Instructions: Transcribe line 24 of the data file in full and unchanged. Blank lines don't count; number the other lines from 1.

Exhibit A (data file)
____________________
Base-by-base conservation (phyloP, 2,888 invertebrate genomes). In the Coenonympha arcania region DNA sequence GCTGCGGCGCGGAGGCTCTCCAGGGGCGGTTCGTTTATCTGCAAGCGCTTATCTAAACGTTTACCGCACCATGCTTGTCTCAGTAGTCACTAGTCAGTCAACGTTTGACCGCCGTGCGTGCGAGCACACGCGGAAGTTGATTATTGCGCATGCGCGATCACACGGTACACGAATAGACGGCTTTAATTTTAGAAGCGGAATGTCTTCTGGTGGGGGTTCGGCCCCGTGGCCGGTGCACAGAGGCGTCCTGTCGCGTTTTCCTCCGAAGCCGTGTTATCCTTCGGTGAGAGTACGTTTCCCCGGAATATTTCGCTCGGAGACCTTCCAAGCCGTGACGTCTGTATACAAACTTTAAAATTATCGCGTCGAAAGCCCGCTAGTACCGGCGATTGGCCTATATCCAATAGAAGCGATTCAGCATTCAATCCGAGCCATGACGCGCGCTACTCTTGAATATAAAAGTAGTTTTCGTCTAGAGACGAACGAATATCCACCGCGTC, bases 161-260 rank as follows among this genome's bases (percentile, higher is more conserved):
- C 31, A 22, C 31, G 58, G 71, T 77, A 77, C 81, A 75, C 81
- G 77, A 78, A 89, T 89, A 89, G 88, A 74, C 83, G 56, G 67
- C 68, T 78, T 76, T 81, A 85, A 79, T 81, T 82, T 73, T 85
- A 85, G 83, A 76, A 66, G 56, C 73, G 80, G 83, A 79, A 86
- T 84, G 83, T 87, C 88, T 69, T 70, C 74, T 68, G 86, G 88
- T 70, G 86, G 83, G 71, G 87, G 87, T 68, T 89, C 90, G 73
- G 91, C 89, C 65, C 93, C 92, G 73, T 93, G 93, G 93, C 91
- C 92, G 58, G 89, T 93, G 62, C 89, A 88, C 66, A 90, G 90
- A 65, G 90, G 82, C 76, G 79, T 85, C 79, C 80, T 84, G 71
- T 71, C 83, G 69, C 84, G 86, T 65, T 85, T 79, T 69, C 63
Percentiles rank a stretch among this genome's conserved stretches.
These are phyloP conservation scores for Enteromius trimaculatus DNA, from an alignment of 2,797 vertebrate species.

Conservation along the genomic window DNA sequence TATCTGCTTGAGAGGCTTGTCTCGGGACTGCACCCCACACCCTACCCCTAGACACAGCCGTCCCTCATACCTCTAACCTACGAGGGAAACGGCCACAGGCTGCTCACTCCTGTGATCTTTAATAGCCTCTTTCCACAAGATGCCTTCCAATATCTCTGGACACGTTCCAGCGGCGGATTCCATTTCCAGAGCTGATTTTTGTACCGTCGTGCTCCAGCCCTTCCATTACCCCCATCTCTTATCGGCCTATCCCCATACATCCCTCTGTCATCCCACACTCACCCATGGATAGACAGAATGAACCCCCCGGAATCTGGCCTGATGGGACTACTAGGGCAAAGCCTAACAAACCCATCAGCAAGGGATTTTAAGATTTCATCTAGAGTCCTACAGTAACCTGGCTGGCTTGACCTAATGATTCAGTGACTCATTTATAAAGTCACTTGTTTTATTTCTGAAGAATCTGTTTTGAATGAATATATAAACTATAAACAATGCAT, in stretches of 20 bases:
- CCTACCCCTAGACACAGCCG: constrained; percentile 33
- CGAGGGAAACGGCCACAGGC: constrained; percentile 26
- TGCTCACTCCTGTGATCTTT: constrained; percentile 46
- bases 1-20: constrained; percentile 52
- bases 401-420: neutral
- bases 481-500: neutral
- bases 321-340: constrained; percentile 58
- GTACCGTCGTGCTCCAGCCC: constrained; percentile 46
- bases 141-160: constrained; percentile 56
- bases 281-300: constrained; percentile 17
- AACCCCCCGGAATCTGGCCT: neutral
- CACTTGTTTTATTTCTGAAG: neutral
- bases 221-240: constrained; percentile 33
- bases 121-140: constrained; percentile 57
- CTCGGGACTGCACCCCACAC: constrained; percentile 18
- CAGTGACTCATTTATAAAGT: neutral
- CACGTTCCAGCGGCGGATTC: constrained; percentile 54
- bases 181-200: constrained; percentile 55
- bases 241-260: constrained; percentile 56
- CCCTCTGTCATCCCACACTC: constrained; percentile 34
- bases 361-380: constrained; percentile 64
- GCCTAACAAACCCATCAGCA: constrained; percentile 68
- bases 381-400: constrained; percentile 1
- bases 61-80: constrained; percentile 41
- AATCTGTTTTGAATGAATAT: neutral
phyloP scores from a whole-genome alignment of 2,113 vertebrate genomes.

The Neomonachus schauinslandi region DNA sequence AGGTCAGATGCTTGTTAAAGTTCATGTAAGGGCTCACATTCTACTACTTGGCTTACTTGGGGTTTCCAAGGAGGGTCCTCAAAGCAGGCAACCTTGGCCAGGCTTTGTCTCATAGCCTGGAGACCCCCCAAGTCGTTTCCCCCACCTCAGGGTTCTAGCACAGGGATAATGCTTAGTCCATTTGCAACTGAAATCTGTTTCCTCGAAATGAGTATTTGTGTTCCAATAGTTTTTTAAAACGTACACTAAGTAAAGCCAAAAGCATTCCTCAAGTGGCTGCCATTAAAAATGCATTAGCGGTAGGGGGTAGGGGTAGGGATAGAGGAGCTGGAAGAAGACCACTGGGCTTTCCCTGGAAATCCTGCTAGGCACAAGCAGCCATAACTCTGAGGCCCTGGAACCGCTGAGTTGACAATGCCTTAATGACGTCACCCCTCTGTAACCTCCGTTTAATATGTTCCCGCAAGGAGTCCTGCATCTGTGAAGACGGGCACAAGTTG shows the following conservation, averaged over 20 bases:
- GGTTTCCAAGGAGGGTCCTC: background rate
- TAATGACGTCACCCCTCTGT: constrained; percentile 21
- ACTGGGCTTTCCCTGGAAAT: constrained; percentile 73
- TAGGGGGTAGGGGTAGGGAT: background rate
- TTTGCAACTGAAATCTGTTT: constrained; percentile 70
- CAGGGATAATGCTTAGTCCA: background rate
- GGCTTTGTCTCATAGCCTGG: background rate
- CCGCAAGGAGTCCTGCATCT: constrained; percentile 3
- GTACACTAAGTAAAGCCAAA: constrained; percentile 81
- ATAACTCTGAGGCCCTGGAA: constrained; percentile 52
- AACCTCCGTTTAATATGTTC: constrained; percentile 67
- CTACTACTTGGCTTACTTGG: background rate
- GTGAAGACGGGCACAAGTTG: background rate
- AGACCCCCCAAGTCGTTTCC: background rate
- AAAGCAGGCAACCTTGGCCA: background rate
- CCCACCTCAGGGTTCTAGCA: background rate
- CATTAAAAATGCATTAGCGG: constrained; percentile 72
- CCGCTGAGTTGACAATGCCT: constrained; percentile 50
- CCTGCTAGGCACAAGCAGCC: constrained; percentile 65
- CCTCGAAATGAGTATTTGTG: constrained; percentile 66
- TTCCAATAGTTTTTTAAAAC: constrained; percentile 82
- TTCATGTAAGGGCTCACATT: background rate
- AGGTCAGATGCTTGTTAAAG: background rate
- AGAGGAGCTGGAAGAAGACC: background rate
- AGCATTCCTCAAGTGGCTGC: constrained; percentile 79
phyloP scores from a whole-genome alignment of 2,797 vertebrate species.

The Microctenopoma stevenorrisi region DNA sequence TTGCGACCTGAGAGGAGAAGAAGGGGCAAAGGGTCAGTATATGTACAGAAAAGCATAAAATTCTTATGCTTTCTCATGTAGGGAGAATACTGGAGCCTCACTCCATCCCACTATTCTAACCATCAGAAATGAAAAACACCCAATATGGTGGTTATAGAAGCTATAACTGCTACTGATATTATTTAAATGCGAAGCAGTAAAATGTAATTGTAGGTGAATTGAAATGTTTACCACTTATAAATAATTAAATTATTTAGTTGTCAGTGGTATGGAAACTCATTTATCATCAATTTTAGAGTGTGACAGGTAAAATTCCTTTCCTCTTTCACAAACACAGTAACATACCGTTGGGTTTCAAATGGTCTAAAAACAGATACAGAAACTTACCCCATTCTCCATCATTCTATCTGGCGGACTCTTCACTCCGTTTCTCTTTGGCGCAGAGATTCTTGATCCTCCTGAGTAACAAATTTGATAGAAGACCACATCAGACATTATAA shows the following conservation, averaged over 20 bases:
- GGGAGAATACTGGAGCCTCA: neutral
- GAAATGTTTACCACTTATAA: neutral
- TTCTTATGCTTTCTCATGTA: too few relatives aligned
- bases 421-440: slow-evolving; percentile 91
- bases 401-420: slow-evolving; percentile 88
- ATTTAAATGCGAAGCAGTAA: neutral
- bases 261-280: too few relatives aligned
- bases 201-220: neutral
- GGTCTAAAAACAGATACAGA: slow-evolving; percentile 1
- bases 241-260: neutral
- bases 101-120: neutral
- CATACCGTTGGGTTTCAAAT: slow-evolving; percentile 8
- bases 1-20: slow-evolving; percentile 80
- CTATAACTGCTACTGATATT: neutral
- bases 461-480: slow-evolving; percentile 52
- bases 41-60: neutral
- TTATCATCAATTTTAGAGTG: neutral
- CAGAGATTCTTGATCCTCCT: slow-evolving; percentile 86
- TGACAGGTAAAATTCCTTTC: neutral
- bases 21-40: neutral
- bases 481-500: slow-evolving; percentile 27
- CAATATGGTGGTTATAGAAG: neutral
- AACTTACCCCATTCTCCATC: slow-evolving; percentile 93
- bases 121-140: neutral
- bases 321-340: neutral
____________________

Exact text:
- bases 281-300: constrained; percentile 17